Take a close look at who sits on the board for state health benefit exchange, which organizations they are connected with, and the constituencies they represent.
If there are any remaining doubts that Gov. Lincoln Chafee’s administration intends to convert the exchange into a “dependency portal,” those doubts can arguably be expunged on the basis of the board’s membership.
The Economic Progress Institute (EPI), for instance, is intent upon streamlining the delivery of various government benefits. In this year’s legislative session, EPI advanced bills in the House and Senate designed to remove administrative hurdles that make it more difficult for eligible residents to take part in the Rhode Island Works program, which offers cash assistance, health care, and job training services to low income people with children.
Since 2008, the EPI has been working to reverse policy changes that, the group says, “ended the safety net for children.” The lifetime limit was curtailed from 60 months to 48 months, and recipients could only receive benefits for 24 months at a time.
“Having two time limits is confusing for both staff and families,” EPI claims. “The 24 month time limit does not provide enough time for some families to become self sufficient, especially in this weak economy. While families can continue to receive benefits through a “hardship” extension, this is an inefficient and cumbersome way to provide assistance, requiring staff to process paperwork instead of helping families.”
While the EPI fell short of its legislative goals earlier this year, it will be ideally positioned to expand the reach of government social services come 2014 when the exchange system goes into effect as part of the Patient Protection and Affordable Care Act (PPACA).
Beginning in October 2013, individuals and small businesses in Rhode Island can begin reviewing federally subsidized health care options offered through the exchange system. States are required to have the exchanges up and running by January 2014, although some governors are resisting implementation.
Some policy analysts have likened exchanges to Web sites such as Travelocity or Orbitz on which consumers would purchase health plans instead of travel. The federal health law does not require individuals to access health plans through the exchange.
But if the PPACA, otherwise known as ObamaCare, remains in effect, the exchanges could over time drive private insurers out of the market, Michael Cannon, a health care policy analyst with the free market CATO Institute, has warned. Once the exchanges are in place, they will offer health plans that are cheaper thanks to federal subsidies. From a business standpoint, it will make sense for employers to pay the annual $2,000 penalty instead of offering health care as an employee benefit. This means employees will ultimately be forced onto the exchange system.
In Rhode Island, residents who had no intention of accessing government benefits will be plugged into a “unified infrastructure” that offers “one-stop shopping” not just for health care, but for a range of social services such as food stamps and TANF (Temporary Assistance for Needy Families).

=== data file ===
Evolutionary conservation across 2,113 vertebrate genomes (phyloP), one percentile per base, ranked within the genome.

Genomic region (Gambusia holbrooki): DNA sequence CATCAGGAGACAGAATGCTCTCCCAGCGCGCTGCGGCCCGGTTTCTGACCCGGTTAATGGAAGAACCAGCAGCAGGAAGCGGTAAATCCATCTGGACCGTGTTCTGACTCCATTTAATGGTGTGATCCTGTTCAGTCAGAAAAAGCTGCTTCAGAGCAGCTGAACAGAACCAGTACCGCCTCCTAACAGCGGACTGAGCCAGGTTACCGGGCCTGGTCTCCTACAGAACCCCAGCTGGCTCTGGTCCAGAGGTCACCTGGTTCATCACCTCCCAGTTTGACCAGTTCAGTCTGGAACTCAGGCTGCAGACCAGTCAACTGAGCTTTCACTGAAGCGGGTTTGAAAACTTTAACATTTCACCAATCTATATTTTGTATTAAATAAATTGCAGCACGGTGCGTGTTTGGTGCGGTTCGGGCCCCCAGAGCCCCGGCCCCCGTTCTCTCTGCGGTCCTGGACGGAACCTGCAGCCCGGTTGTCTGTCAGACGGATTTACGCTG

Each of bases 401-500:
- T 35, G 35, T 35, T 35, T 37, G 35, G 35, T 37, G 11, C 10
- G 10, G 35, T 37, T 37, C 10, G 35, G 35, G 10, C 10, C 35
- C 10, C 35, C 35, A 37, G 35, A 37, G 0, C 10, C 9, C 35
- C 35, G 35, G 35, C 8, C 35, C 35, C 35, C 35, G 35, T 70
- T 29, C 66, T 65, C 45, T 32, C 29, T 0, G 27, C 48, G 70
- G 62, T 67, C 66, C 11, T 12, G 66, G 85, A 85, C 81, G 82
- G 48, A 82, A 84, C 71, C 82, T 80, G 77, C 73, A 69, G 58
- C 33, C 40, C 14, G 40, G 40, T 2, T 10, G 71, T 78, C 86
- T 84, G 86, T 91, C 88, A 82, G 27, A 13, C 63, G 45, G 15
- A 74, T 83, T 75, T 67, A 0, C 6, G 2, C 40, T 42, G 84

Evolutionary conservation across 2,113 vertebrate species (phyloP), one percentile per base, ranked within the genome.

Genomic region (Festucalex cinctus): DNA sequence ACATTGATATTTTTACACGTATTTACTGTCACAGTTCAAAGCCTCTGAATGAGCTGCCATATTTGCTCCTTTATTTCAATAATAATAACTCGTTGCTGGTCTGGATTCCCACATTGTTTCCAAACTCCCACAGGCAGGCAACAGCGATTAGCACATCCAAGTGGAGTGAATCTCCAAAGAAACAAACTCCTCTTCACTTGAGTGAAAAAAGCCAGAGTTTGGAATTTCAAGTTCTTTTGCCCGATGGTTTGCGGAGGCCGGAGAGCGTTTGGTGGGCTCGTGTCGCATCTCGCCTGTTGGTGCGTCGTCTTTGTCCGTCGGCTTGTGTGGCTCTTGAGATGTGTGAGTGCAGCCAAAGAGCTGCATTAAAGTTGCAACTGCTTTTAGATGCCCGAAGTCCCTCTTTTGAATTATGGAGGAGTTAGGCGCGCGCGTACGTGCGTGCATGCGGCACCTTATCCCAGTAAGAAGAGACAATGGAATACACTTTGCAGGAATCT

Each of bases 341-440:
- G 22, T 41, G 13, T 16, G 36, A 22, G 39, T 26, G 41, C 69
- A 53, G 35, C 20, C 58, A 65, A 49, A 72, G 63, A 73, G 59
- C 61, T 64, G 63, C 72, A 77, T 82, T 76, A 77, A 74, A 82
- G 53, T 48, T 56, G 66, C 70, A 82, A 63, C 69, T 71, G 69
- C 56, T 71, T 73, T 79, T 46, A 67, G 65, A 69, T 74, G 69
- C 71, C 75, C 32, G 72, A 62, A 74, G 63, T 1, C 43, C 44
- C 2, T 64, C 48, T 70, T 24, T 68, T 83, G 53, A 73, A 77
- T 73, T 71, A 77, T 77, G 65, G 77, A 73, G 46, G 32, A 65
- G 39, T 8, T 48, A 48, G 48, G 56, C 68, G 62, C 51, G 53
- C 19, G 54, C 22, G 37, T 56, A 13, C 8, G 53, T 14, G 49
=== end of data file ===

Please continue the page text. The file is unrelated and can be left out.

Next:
This where EPI and other board members such as Progresso Latino and UFCW Local 328 come into play. They all represent constituencies that lobby in favor of government benefits. The EPI’s “Guide to Assistance,” for example, offers up a detailed list of all the government assistance programs available to residents. Rhode Island officials who are ambitious to interlink health care with other social services could incorporate EPI’s Guide into the exchange.
“The Guide provides information about government assistance programs and community-based resources that help low-and-modest income Rhode Islanders to meet basic needs,” the EPI explains on its Web site. “The Guide provides a general overview, eligibility rules, and application information for each program in the areas of Income Supports, Food Assistance, Health Care, Child Care, Housing, Utilities and Tax Credits.”
Once Rhode Island moves beyond the initial phase of implementation, it may be possible to incorporate features into the exchange that are similar to RI.Gov, a state government Web site that enables residents to access multiple services, Jennifer Wood, chief of staff to Lt. Gov. Elizabeth Roberts, has said.
Yet, she insists “there is nothing unique” about Rhode Island’s approach to the exchange system.
The Rhode Island Center for Freedom and Prosperity disagrees.
The state is actually “leading the nation in the advancement of a larger entitlement culture” by way of expanding government services through the exchange system under the guise of health care, the Center argues in a policy brief.
“When collecting detailed personal financial and household information from individuals seeking health insurance support, the state intends to be the first to proactively enroll participants in other state programs for which they are eligible,” the brief says. The creation of a “dependency portal” is the “not-so-hidden goal of Rhode Island’s version of the health benefits exchanges,” the Center claims.
A key part of the strategy here is built around the concept of “express lane eligibility,” which has been incorporated into the Children’s Health Insurance Program (CHIP). The idea is to allow for data to be drawn from a variety of means-tested programs and government databases in an effort to speed up eligibility for both Medicaid and CHIP.